By Jonathan Springston, Editor, Relias Media
Infants who live in a household with low food security are at higher risk for becoming obese later in life, according to the authors of a recent investigation.
Researchers studied 666 infants during the first year of life. These infants lived in Durham, NC, 68.6% of households were African American, and 55% of households reported annual income of less than $20,000. The authors visited the infants’ homes to conduct interviews with mothers when their babies were age three, six, nine, and 12 months. Also, investigators spoke with mothers by phone an additional eight times throughout the year.
When mothers reported very low food security, their babies were more likely to record above-average body mass indices, higher fat levels, and other measures indicating higher risk for obesity.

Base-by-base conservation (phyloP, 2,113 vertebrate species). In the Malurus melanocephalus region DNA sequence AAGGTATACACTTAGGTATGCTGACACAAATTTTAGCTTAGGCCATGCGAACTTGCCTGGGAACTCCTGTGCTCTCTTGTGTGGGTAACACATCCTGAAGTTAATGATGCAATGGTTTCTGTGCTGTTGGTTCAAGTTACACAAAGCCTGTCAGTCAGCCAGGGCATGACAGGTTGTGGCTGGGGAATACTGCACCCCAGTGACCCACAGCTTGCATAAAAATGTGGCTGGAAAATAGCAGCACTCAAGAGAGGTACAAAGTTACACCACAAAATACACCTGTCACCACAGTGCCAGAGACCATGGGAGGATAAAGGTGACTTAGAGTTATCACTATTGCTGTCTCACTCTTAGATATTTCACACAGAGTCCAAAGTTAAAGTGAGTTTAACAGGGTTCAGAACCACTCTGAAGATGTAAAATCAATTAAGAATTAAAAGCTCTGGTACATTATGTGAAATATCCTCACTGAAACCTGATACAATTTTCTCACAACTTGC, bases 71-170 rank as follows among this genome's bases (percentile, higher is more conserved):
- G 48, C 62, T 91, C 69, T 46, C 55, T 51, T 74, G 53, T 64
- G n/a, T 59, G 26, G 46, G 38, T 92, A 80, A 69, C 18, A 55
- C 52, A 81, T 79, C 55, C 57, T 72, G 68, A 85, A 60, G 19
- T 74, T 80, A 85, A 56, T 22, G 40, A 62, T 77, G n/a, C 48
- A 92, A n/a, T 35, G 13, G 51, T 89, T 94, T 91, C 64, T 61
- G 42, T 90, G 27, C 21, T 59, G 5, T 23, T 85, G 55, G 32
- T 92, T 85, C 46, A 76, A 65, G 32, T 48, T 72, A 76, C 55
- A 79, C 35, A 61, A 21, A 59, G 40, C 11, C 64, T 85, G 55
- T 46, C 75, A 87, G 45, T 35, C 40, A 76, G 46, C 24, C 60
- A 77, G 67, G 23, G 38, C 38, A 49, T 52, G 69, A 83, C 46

"One possible explanation for this link is that food insecurity is associated with lower-quality diets that promote obesity, although infants, especially in the first six months of life, should be consuming limited foods — mainly just human breastmilk or infant formula," Sara Benjamin-Neelon, an associate professor in the Johns Hopkins Bloomberg School of Public Health and lead study author, said in a statement. "Another possibility may be related to infant feeding practices. Mothers wanting to make sure their infants are fed enough could be overfeeding or feeding in a way that overrides infant fullness cues like propping a bottle or encouraging infants to finish the bottle."
The authors suggested conducting additional research that includes longer study periods to see if the association continues from infancy into early childhood.
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